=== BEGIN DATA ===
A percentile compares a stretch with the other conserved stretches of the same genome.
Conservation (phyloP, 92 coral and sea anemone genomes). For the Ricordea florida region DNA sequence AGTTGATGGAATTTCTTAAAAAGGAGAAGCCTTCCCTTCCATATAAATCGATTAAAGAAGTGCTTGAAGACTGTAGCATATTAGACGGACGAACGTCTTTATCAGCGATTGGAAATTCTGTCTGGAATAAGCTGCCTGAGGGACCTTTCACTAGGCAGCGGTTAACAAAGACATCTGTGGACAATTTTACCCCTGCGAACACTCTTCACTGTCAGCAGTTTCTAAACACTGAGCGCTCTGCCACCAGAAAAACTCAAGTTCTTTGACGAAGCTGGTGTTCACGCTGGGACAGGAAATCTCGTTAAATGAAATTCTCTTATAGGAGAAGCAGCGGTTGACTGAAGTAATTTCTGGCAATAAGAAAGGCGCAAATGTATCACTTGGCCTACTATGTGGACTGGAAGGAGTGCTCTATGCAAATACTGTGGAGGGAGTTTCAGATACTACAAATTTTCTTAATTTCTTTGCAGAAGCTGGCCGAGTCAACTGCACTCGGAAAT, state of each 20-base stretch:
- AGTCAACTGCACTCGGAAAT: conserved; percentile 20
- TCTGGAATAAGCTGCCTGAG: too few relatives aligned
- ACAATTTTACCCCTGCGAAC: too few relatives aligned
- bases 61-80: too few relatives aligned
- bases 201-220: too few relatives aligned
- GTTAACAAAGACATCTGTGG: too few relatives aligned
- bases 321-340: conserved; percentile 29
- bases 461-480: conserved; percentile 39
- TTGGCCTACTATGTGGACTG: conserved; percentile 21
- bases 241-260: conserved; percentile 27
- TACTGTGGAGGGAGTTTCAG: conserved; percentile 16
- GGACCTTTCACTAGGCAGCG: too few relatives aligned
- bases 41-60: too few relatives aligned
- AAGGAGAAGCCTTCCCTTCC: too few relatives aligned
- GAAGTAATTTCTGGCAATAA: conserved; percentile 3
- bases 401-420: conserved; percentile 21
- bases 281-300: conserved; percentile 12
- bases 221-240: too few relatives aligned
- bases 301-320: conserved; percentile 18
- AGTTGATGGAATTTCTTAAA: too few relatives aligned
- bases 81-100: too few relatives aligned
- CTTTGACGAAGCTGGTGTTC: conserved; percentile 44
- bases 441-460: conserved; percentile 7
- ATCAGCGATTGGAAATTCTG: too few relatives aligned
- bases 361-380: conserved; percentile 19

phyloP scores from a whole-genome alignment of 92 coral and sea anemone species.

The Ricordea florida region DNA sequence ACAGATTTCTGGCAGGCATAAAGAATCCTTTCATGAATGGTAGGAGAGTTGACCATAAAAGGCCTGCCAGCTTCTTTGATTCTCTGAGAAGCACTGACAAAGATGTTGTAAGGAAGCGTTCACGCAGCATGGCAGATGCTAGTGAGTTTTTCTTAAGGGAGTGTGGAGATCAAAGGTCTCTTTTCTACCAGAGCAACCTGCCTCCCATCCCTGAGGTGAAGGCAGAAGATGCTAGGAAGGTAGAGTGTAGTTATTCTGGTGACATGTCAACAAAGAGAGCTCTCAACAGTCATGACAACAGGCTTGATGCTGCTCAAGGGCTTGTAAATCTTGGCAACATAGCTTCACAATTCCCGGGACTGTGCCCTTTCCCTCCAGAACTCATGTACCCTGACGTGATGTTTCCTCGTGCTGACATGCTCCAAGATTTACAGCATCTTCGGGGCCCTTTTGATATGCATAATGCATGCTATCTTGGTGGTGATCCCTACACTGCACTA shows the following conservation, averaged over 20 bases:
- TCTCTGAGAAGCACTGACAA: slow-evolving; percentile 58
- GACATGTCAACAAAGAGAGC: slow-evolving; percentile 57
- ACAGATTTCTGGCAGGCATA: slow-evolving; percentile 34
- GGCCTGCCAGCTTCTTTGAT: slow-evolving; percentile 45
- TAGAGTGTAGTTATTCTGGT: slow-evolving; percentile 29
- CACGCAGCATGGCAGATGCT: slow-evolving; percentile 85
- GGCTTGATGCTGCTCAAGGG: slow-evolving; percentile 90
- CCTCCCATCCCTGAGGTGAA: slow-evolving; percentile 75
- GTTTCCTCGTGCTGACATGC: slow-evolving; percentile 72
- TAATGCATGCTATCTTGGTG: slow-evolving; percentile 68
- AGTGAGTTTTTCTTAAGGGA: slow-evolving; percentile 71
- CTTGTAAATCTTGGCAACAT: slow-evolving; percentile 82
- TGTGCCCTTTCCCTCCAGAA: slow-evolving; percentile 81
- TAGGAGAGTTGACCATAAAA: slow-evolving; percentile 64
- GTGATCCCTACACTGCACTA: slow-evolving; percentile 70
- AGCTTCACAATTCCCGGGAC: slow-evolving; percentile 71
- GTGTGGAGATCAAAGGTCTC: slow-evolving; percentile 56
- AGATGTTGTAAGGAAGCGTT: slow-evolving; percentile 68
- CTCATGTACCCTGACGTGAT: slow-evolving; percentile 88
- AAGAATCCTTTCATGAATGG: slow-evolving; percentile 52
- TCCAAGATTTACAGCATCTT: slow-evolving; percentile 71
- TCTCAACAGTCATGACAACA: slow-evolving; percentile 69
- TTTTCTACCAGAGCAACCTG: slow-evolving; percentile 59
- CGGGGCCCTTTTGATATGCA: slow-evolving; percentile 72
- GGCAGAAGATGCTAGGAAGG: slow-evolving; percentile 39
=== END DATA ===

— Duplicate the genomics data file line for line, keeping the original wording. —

A percentile compares a stretch with the other conserved stretches of the same genome.
Conservation (phyloP, 92 coral and sea anemone genomes). For the Ricordea florida region DNA sequence AGTTGATGGAATTTCTTAAAAAGGAGAAGCCTTCCCTTCCATATAAATCGATTAAAGAAGTGCTTGAAGACTGTAGCATATTAGACGGACGAACGTCTTTATCAGCGATTGGAAATTCTGTCTGGAATAAGCTGCCTGAGGGACCTTTCACTAGGCAGCGGTTAACAAAGACATCTGTGGACAATTTTACCCCTGCGAACACTCTTCACTGTCAGCAGTTTCTAAACACTGAGCGCTCTGCCACCAGAAAAACTCAAGTTCTTTGACGAAGCTGGTGTTCACGCTGGGACAGGAAATCTCGTTAAATGAAATTCTCTTATAGGAGAAGCAGCGGTTGACTGAAGTAATTTCTGGCAATAAGAAAGGCGCAAATGTATCACTTGGCCTACTATGTGGACTGGAAGGAGTGCTCTATGCAAATACTGTGGAGGGAGTTTCAGATACTACAAATTTTCTTAATTTCTTTGCAGAAGCTGGCCGAGTCAACTGCACTCGGAAAT, state of each 20-base stretch:
- AGTCAACTGCACTCGGAAAT: conserved; percentile 20
- TCTGGAATAAGCTGCCTGAG: too few relatives aligned
- ACAATTTTACCCCTGCGAAC: too few relatives aligned
- bases 61-80: too few relatives aligned
- bases 201-220: too few relatives aligned
- GTTAACAAAGACATCTGTGG: too few relatives aligned
- bases 321-340: conserved; percentile 29
- bases 461-480: conserved; percentile 39
- TTGGCCTACTATGTGGACTG: conserved; percentile 21
- bases 241-260: conserved; percentile 27
- TACTGTGGAGGGAGTTTCAG: conserved; percentile 16
- GGACCTTTCACTAGGCAGCG: too few relatives aligned
- bases 41-60: too few relatives aligned
- AAGGAGAAGCCTTCCCTTCC: too few relatives aligned
- GAAGTAATTTCTGGCAATAA: conserved; percentile 3
- bases 401-420: conserved; percentile 21
- bases 281-300: conserved; percentile 12
- bases 221-240: too few relatives aligned
- bases 301-320: conserved; percentile 18
- AGTTGATGGAATTTCTTAAA: too few relatives aligned
- bases 81-100: too few relatives aligned
- CTTTGACGAAGCTGGTGTTC: conserved; percentile 44
- bases 441-460: conserved; percentile 7
- ATCAGCGATTGGAAATTCTG: too few relatives aligned
- bases 361-380: conserved; percentile 19

phyloP scores from a whole-genome alignment of 92 coral and sea anemone species.

The Ricordea florida region DNA sequence ACAGATTTCTGGCAGGCATAAAGAATCCTTTCATGAATGGTAGGAGAGTTGACCATAAAAGGCCTGCCAGCTTCTTTGATTCTCTGAGAAGCACTGACAAAGATGTTGTAAGGAAGCGTTCACGCAGCATGGCAGATGCTAGTGAGTTTTTCTTAAGGGAGTGTGGAGATCAAAGGTCTCTTTTCTACCAGAGCAACCTGCCTCCCATCCCTGAGGTGAAGGCAGAAGATGCTAGGAAGGTAGAGTGTAGTTATTCTGGTGACATGTCAACAAAGAGAGCTCTCAACAGTCATGACAACAGGCTTGATGCTGCTCAAGGGCTTGTAAATCTTGGCAACATAGCTTCACAATTCCCGGGACTGTGCCCTTTCCCTCCAGAACTCATGTACCCTGACGTGATGTTTCCTCGTGCTGACATGCTCCAAGATTTACAGCATCTTCGGGGCCCTTTTGATATGCATAATGCATGCTATCTTGGTGGTGATCCCTACACTGCACTA shows the following conservation, averaged over 20 bases:
- TCTCTGAGAAGCACTGACAA: slow-evolving; percentile 58
- GACATGTCAACAAAGAGAGC: slow-evolving; percentile 57
- ACAGATTTCTGGCAGGCATA: slow-evolving; percentile 34
- GGCCTGCCAGCTTCTTTGAT: slow-evolving; percentile 45
- TAGAGTGTAGTTATTCTGGT: slow-evolving; percentile 29
- CACGCAGCATGGCAGATGCT: slow-evolving; percentile 85
- GGCTTGATGCTGCTCAAGGG: slow-evolving; percentile 90
- CCTCCCATCCCTGAGGTGAA: slow-evolving; percentile 75
- GTTTCCTCGTGCTGACATGC: slow-evolving; percentile 72
- TAATGCATGCTATCTTGGTG: slow-evolving; percentile 68
- AGTGAGTTTTTCTTAAGGGA: slow-evolving; percentile 71
- CTTGTAAATCTTGGCAACAT: slow-evolving; percentile 82
- TGTGCCCTTTCCCTCCAGAA: slow-evolving; percentile 81
- TAGGAGAGTTGACCATAAAA: slow-evolving; percentile 64
- GTGATCCCTACACTGCACTA: slow-evolving; percentile 70
- AGCTTCACAATTCCCGGGAC: slow-evolving; percentile 71
- GTGTGGAGATCAAAGGTCTC: slow-evolving; percentile 56
- AGATGTTGTAAGGAAGCGTT: slow-evolving; percentile 68
- CTCATGTACCCTGACGTGAT: slow-evolving; percentile 88
- AAGAATCCTTTCATGAATGG: slow-evolving; percentile 52
- TCCAAGATTTACAGCATCTT: slow-evolving; percentile 71
- TCTCAACAGTCATGACAACA: slow-evolving; percentile 69
- TTTTCTACCAGAGCAACCTG: slow-evolving; percentile 59
- CGGGGCCCTTTTGATATGCA: slow-evolving; percentile 72
- GGCAGAAGATGCTAGGAAGG: slow-evolving; percentile 39